The Fatal Eggs Mikhail Bulgakov wrote a short story called “The Fatal Eggs” (1925) in order to satirize the political institutions of his day—and the work, as most of what Bulgakov wrote did, immediately ran afoul of authorities in Stalinist Russia. With its attitude toward the people as preyed upon by their government and toward science as sinister—especially when co-opted by the State—“The Fatal Eggs” managed to be a sci-fi tale with bite.

Director Dustin Wills says Bulgakov is “my jam,” and has turned to the writer before when stalled with a project. The first time, he turned to Black Snow which he had first seen in a high school theater competition (Wills' project was The Crucible). The Bulgakov play, about the rigors of the author’s relations with Stalin—who liked some of his work and then kept the writer on a short leash, with little opportunity for publication or staging—lit Wills’ interest. When he needed something to propose for a term-time Cab show his second year at YSD, Wills turned to Bulgakov again, and this time enlisted dramaturg Ilya Khodosh to translate. Their script of The Fatal Eggs is an original dramatic version in English.

As a director, Wills seems to like nothing better than a challenge, and one of the key aspects of the Eggs production at the Cab was how to stage its sci-fi effects—such as a monstrous snake caused by scientific tampering—and how to pack the numerous settings and the dizzying number of characters into the Cab’s minimal space. They did it, after a fashion. But now Eggs, with 7 actors—most former YSD students such as Chris Bannow (*14, co-artistic director of the Summer Cab, with Wills, in 2013), Ceci Fernandez, Michelle McGregor, and Khodosh (all YSD class of 2014 and all in the original production), joined this time by Josiah Bania (*13), Mickey Theis (*14), and two grads of NYU’s Tisch School, Jeanna Phillips and Sathya Sridharan—enacting 56 roles, will get a much fuller staging in a more expansive space. The auditorium for the Araca Project gives Wills a chance to go further into the sometimes extreme effects he’s been noted for in his work at YSD—such as the very physical comedy of Mary Laws’ Blueberry Toast, the outrageous comedy of Kate Tarker’s Thunderbodies, and the ingenious “improv” staging of his dark and endearing thesis show of Peter Pan. This time around, the space should help the narrative of Eggs so that it will be easier to keep the story straight through a use of more distinct settings, with inventive staging by the same creative team Wills worked with the first time around.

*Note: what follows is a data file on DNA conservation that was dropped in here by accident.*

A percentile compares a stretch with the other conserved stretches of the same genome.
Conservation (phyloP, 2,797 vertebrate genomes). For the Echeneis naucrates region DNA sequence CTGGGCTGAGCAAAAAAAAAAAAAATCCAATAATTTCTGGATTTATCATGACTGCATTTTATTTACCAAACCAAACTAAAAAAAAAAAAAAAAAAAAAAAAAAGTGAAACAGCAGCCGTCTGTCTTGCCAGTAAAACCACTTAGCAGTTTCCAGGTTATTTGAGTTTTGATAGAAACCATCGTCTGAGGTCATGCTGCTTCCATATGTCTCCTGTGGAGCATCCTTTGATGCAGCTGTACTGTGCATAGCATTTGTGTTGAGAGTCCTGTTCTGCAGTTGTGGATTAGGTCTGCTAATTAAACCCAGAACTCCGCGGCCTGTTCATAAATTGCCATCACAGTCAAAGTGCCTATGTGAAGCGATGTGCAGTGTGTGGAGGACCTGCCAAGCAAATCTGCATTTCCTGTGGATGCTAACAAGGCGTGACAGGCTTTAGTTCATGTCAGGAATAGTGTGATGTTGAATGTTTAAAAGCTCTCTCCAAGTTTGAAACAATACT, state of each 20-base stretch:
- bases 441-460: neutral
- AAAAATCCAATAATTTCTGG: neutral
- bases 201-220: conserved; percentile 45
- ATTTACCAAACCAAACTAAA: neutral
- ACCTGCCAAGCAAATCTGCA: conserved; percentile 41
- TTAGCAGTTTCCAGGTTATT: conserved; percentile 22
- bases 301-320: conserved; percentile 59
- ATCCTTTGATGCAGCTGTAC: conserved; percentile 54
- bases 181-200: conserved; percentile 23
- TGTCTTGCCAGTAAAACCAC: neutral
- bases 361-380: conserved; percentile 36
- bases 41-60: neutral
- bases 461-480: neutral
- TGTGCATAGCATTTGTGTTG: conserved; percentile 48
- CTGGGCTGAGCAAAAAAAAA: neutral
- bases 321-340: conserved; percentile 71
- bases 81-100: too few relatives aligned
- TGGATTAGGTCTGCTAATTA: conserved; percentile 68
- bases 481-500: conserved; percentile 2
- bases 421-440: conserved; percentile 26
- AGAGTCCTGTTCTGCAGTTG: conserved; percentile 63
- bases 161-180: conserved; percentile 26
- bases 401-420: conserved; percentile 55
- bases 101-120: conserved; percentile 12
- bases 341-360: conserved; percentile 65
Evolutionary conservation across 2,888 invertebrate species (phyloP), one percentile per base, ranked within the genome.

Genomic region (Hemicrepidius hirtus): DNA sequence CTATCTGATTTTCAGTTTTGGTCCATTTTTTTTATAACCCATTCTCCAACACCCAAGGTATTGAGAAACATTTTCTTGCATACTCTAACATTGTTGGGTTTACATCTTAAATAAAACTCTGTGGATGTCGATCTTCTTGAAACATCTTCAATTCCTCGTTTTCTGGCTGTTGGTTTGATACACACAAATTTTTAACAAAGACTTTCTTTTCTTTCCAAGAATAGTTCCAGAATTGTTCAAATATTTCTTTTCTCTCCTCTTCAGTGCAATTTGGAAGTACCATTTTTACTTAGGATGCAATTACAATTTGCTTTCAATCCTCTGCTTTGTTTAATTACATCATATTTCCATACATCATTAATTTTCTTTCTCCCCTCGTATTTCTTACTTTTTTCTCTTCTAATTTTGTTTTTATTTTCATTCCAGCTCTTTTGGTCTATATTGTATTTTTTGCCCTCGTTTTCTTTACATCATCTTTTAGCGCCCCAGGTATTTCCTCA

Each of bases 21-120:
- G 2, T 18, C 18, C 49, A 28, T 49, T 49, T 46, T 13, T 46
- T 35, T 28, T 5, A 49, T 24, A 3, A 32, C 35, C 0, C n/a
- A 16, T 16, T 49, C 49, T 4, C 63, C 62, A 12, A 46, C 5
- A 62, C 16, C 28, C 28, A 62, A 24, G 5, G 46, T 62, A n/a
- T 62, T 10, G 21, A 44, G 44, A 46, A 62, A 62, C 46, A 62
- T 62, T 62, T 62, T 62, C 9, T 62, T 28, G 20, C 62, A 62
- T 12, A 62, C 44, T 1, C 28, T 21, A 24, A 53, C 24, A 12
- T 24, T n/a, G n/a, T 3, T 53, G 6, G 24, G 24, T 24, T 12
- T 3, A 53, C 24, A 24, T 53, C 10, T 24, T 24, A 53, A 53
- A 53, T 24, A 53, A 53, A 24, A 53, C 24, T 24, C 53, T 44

As the website describes it, The Fatal Eggs “skewers political incompetence and corruption, misguided faith in technology, a gullible and complacent populace, and a fear-mongering media.” In Bulgakov’s Russia, such skewering meant he would always be a kind of loose cannon whose work would not be staged; in today’s U.S., the play’s targets may seem at times broadly vaudevillian, but bringing together a popular genre like sci-fi with misgivings about the state of our world and of our future is by no means uncommon. Indeed, Bulgakov took his inspiration from H.G. Wells’ Food of the Gods, with its giant chickens and humans, and The War of the Worlds’ manner of disposing of a sci-fi threat. In Bulgakov’s hands, these incidents fuel doubts about the wisdom of “experimenting” with humanity—experiments which may include radical political solutions.

For more info, tickets, donation: here

The Fatal Eggs October 2-5, 2014 American Theatre of Actors 314 W 54th St, New York, NY

For those who have appreciated the student work of these directors, actors, and teams, this is a rare opportunity to see Cab shows expanded and developed further for an audience of New York theater folk and fans, and friends. And the shows complement each other well, though very different in tone: Two darkly comic tales with the macabre trappings of popular genres—the one of sci-fi, the other of folk tales. Both deriving their sense of the human comedy from acerbic Russian sources. Both featuring, in cast and crew, recent graduates of the Yale School of Drama program and directed, respectively, by two former artistic directors responsible for two very successful Summer Cabaret seasons, the one in 2010 and the other in 2013. Two weekends in October, when the thrill of fall should be in the air with the tang of dying leaves. Bones, eggs, so white, and so easily broken.

Get your tickets now!

Summer Mummers

Late in Shakespeare’s Tempest, Prospero, having dazzled Ferdinand, his daughter’s suitor, with a phantasmal pageant in which goddesses bless the couple’s imminent nuptials, insists that the spectacle was transitory as life itself and, the lines strongly suggest, as is theater, which all-too quickly “melts into air, into thin air.” But soft! All’s not lost.  For look you: The Yale Summer Cabaret Shakespeare Festival has not yet wrung down the curtain and joined the choir invisible.  There are two weeks yet—18 performances—in which to catch-as-catch-can the miraculous transformations of the basement space at 217 Park Street into Prospero’s isle, and into the Forest of Arden, and into a contentious arena for the bloody feuds of Britain’s royalty (yes, that’s three different sets and sometimes two shows a day—can ambition be made of sterner stuff?).